Elisabeth C. Miller Library logo Miller Library Home UW Botanic Gardens Home UW Botanic Gardens Home book graphic

3501 NE 41st Street, Seattle, WA 98195 | (206) 543 0415 | Open Monday 9-8; Tuesday - Friday 9-5; Saturday 9-3

Gardening Answers Knowledgebase

Search Results for ' Spartium junceum'

PAL Questions: 2 - Garden Tools:

Display all answers | Hide all answers


 

Keywords: Genista, Spartium junceum, Cytisus, Noxious weeds--Washington, Allergies

PAL Question:

My question is about Cytisus. People with allergies complain about the Scotch broom that grows wild. Are the other tame varieties like C. x praecox going to be a pollen allergy problem also? I want to plant it as an informal hedge and my customers are worried. I want to tell them there is no comparison in the plants. Am I right?

View Answer:

To answer your second question first, Scotch broom (Cytisus scoparius) is an invasive European species that has given all brooms a bad name. Spanish broom (Spartium junceum) is also invasive, and is considered a Class A noxious weed in Washington State. There are garden-worthy brooms such as C. x praecox. A staff member here grew one in her previous garden for many years (and loved it). Some species of Genista, such as Genista stenopetala, are reportedly not invasive.

According to the book Allergy-Free Gardening by Thomas Leo Ogren (Ten Speed Press, 2000), Cytisus ranks 5 on the allergy index scale of 1 to 10, but allergy to this plant is uncommon, except in areas where there is a lot of it growing. Spartium junceum rates a 7, while Genista rates a 4, about the same as a begonia or a primrose.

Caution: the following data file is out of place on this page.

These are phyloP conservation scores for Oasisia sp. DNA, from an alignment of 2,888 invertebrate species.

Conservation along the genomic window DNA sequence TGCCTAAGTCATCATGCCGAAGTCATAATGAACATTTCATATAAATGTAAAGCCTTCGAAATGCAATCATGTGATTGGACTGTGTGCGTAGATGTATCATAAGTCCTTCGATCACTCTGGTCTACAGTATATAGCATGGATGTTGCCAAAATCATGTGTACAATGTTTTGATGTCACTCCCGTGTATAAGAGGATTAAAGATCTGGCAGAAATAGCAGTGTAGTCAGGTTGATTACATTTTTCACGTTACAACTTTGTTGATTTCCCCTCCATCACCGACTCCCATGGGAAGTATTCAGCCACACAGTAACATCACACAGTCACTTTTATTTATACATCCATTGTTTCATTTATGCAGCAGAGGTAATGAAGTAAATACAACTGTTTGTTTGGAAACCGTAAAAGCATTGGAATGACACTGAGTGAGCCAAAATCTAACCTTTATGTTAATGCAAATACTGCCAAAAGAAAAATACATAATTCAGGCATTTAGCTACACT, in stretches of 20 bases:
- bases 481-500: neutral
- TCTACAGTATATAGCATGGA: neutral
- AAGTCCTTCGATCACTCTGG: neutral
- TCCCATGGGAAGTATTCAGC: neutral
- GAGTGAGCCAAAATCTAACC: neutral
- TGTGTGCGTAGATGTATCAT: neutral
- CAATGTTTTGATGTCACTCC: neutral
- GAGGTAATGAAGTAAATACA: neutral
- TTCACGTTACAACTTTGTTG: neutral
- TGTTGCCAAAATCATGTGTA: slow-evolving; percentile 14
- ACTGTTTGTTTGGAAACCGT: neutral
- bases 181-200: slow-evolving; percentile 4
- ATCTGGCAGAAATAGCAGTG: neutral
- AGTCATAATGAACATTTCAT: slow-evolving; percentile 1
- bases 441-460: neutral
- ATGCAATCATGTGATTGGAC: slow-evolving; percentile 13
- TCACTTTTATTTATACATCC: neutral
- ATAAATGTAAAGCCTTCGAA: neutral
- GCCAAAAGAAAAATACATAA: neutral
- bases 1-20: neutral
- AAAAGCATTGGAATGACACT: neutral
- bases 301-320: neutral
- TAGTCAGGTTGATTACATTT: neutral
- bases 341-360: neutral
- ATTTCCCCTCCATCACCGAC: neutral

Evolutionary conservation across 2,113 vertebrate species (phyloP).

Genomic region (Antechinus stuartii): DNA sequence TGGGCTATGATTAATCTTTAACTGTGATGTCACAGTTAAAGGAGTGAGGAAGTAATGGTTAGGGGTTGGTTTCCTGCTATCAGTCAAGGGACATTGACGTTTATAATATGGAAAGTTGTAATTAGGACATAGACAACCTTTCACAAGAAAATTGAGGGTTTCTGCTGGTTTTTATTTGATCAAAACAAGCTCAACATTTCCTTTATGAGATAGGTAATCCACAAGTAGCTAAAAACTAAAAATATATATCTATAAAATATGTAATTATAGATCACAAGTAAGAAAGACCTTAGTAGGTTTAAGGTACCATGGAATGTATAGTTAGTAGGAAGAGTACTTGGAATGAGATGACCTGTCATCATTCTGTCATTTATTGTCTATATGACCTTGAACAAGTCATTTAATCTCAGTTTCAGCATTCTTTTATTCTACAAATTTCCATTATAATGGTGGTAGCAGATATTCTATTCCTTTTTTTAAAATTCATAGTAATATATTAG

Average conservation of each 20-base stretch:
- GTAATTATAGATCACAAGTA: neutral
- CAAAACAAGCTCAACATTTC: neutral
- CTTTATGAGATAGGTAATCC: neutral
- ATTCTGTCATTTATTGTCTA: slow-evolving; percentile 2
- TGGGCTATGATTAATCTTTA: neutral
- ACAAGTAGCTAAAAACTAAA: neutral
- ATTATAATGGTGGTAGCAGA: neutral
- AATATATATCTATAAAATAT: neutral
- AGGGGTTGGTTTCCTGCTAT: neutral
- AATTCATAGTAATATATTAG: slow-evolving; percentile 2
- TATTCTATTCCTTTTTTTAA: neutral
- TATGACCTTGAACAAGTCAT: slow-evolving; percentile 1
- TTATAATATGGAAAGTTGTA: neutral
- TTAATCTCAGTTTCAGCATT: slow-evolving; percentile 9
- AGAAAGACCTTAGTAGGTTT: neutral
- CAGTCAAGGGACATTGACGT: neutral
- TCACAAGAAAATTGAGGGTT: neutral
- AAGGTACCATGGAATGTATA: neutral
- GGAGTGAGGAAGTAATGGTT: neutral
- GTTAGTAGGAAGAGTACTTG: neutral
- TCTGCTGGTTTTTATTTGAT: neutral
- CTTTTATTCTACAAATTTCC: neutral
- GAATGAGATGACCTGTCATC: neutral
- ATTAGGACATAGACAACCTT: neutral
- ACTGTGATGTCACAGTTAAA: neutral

Season All Season
Date 2006-12-08
Link to this record only (permalink)


Keywords: Kochia scoparia, Spartium junceum, Cytisus, Flower arrangement, Noxious weeds--Washington, Corylus

PAL Question:

While living in Japan and practicing flower arrangement, I often used a branch known as ossified broom. It was always available at flower stores there. The color is gray-green, has the typical multiple straight stems as Scotch Broom but also had some thick and twisted branches that are very attractive in arrangements. I would like to plant it so that I would have a ready supply. Can you help me find the correct name?

View Answer:

I consulted a number of books on Japanese flower arrangement, including The Art of Arranging Flowers: A Complete Guide to Japanese Ikebana, by Shozo Sato (Harry N. Abrams, 1965). 'Broom' may be the common name of a number of different plants, such as Spanish broom (Spartium junceum), Scotch broom (Cytisus scoparius), and broom cypress (Kochia scoparia). Unfortunately, these plants are considered noxious weeds in the State of Washington.

You may want to consider a type of broom (Genista or Cytisus) that is not considered invasive.

From your description of the branches, I wonder if the appearance would be similar to Corylus avellana 'Contorta' (Henry Lauder's walking stick). Below is a link to information about this plant: www.paghat.com

Season All Season
Date 2006-11-14
Link to this record only (permalink)


 

Didn't find an answer to your question? Ask us directly!

Browse keywords or Search Again:

We are continually adding new questions, so be sure to keep coming back.

June 24 2013 12:55:25